Chronicle of the Middle East and North Africa

Libya: Independence and King Idris (1951)

With Libya split between the British and the French, it fell to the United Nations to decide what to do about the country. In the meantime, both European powers ruled like colonial masters, working through local collaborators. The French relied on the Sayf al-Nasr clan in Fezzan, and the British used the Senussi order as their chief agents. In Tripoli, public opinion among the elite favoured the creation of a united state, but the population of Cyrenaica would accept unity only under the Senussis. Any idea of splitting Libya permanently between the British and French was vetoed by the Soviet government because of the strategic advantage it would give the Western powers in the central Mediterranean, so the Security Council compromised on an independent federated Kingdom of Libya under Muhammad Idris. The British and American governments were allowed to maintain military bases on the coast.

Libya became independent on 24 December 1951, but the new state had no resources, only a tiny local middle class, no developed economy, no trade, no jobs, 94 percent illiteracy, and a per capita annual income of USD 35. An estimated 11 million unexploded mines had been left behind on the battlefields of World War II. Libya was the poorest independent country on earth.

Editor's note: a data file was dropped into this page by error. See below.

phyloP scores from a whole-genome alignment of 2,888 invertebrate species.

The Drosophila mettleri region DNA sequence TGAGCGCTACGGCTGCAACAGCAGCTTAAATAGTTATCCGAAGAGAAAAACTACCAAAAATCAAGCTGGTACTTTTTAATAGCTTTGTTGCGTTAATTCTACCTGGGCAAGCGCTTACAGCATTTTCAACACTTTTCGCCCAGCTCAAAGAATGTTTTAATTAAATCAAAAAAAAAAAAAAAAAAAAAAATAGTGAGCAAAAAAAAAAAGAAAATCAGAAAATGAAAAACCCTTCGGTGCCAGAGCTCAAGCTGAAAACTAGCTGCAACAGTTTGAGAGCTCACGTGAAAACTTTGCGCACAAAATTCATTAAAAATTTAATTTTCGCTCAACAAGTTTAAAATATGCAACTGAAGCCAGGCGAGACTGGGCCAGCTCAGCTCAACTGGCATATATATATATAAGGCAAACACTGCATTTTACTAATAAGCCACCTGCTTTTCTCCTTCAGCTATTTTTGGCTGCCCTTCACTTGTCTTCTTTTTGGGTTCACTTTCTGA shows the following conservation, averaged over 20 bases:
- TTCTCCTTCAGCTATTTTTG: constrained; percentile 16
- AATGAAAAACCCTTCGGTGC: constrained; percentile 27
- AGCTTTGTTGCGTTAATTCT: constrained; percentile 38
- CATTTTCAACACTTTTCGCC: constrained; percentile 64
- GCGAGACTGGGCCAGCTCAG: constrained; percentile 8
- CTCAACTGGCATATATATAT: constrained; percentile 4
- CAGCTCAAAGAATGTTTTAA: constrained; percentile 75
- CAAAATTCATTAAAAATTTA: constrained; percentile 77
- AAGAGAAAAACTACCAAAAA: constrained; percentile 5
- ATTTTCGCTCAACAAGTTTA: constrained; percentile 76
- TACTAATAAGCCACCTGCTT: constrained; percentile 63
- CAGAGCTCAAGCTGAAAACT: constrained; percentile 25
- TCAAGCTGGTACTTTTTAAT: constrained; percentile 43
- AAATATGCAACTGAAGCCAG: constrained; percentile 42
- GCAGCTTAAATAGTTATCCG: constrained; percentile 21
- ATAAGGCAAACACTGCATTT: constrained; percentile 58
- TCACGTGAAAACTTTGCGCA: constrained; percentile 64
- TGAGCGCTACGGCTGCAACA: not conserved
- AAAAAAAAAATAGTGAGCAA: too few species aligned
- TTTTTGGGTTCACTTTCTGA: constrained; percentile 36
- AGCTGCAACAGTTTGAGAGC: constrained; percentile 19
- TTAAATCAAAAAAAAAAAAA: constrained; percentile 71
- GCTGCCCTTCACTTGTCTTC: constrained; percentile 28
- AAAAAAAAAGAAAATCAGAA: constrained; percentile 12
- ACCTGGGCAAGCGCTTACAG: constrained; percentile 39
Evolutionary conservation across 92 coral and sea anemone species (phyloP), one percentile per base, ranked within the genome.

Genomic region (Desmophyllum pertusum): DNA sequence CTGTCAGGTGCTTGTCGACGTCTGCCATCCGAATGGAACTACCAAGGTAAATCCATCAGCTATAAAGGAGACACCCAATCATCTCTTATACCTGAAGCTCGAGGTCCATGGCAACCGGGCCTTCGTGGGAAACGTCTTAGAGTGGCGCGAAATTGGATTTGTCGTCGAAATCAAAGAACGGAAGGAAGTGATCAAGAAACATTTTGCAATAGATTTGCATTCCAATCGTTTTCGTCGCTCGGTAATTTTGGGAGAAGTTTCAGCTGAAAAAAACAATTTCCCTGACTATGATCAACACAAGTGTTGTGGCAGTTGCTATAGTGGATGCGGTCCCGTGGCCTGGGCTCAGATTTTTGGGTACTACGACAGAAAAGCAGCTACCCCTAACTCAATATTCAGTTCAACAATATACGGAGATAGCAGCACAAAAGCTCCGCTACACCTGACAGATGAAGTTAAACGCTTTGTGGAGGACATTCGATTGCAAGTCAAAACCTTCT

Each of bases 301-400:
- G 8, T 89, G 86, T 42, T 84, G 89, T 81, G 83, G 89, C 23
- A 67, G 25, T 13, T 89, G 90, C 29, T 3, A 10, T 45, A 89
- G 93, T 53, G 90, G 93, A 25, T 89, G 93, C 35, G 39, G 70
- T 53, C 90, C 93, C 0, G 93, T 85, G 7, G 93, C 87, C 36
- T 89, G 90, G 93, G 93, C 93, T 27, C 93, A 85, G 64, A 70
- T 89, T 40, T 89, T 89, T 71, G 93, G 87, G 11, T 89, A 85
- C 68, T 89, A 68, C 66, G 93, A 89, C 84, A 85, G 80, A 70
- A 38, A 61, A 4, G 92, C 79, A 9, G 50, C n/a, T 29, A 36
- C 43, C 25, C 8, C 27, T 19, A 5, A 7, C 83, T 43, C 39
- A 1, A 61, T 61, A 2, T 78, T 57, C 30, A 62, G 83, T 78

It also had a dysfunctional political structure. It was designated a constitutional monarchy, but the King – monarchy was a new concept for Libya – was appointed by the great powers of the United Nations. No Libyan was involved in the creation of the new state. To take account of the enormous difference in the political experiences of Tripoli, Cyrenaica, and Fezzan, each of the provinces had a great deal of autonomy and their own provincial councils. Although there was a national Parliament and a national government, there was no overall structure for managing the economy. In 1959 the central government employed only 1,200 people, but the provincial government in Tripoli had 6,000 civil servants and Cyrenaica’s had 4,000. Eventually there were two capitals: Tripoli and the Senussi hometown of Bayda in the highlands of Cyrenaica. As a result, the economy was directed by the monarchy with little control on how money was spent, causing rampant corruption. Not even the Armed Forces were integrated: local defence forces in Cyrenaica and Tripoli side-lined the national army.